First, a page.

UL Interviews Rob Sistek: One Fund Sees Opportunity in Smaller to Mid-Sized Industrial Properties
May 17, 2022 - While much of the focus on U.S. industrial is on large, single-tenant facilities, with big names like Amazon taking whole facilities. But multi-tenant industrial may offer diversification and risk reduction while helping small manufacturing firms grow over time.
Robert Sistek, senior managing director at BKM Capital Partners, spoke with Urban Land about his firm’s unique approach to light industrial and multi-tenant business parks in the western United States. Since BKM was formed in 2013, the firm has acquired over $2.5 billion of light industrial properties and currently has approximately $1.7 billion in assets under management.
How big were Funds I and II?
Fund I was about $105 million of equity commitments into the fund and another $25 million of coinvest. So total invested capital of $130 million.
It was the company’s first fund and Brian Malliet, the founder of BKM Capital Partners, had been a developer and exclusively focused on this property type for 30 years and then said, “I’ve got this great concept [for establishing a platform that can bring institutional capabilities to managing multi-tenant light industrial business parks].” Brian established BKM Capital Partners and about one year later raised the fund, which is not easy to do. BKM Industrial Value Fund II was launched in 2018, and raised just shy of $290 million, plus about $60 million of coinvest. So, roughly $350 million total equity committed in Fund II.
With such a shortage of industrial product right now, are you seeking value add or is that what everyone seems to be doing?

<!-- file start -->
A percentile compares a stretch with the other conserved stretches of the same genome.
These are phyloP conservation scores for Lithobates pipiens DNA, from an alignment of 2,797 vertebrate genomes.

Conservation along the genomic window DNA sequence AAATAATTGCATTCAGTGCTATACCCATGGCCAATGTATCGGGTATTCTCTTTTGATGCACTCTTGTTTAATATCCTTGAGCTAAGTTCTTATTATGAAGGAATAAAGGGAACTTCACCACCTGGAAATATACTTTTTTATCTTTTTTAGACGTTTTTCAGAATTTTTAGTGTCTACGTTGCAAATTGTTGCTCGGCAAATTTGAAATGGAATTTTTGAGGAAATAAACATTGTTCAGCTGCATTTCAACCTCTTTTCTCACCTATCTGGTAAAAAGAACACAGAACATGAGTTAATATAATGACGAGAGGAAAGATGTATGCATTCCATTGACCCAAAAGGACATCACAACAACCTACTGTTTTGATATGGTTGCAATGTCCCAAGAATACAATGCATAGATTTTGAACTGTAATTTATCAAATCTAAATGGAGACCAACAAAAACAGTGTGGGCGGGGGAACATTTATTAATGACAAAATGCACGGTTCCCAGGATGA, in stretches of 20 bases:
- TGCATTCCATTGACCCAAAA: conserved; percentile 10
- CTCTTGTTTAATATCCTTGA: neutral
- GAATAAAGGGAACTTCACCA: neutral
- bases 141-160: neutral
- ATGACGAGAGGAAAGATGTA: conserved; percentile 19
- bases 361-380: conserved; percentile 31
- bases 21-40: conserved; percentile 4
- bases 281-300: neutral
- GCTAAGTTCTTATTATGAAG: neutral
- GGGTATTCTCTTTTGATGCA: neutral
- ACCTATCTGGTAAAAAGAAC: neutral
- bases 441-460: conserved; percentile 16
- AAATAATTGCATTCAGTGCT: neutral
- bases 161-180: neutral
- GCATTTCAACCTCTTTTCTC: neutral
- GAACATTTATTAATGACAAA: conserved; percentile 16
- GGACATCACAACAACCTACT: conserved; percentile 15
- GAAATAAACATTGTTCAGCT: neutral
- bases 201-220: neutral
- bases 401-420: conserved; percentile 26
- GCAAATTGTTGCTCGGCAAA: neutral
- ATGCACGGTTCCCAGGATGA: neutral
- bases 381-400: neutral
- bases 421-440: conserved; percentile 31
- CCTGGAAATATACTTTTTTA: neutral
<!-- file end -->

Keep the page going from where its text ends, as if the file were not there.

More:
There are a lot of new entrants into industrial broadly. Bulk distribution—what you think of as the large Amazon distribution center—has been so bid up and with good reason, as the fundamentals are extremely strong. However, the increased competition makes it difficult to generate decent value-add returns for investors.
If you think about big box or bulk distribution properties being 500,000 square foot (46,451.5 sq m) buildings or warehouses and above, and then mid-bay, which is 200,000 to 500,000 square feet (18,580.6-46,451.5 sq m) buildings, with usually one to four tenants. We focus on multi-tenant light industrial with an emphasis on small-bay buildings, which are generally inside of 200,000 feet (18,580.6 sq m) with a lot of small tenants—it is much more asset management intensive.
Historically, institutional investors have shied away from that side of the spectrum. But there is a tremendous amount of demand, and virtually no new supply in small-bay space. There is a significant supply-and-demand imbalance. We are seeing tremendous rent growth [that is] even more outsized for the small bay space.
[Small bay] is very expensive to build—If you think about a large warehouse, … It’s concrete tilt-up, a roof, very little office, dock high loading, and a nice big truck court. With small bay, you have got demising walls, separate restrooms, metered electricity, and other characteristics necessary for multiple, distinct units. With construction costs where they are today, it is very expensive to build … there is about 600 million square feet (55.74 million sq m) under construction in the U.S. today; it is estimated that less than three percent of that is considered small bay to serve those smaller tenants.
Read the full interview here.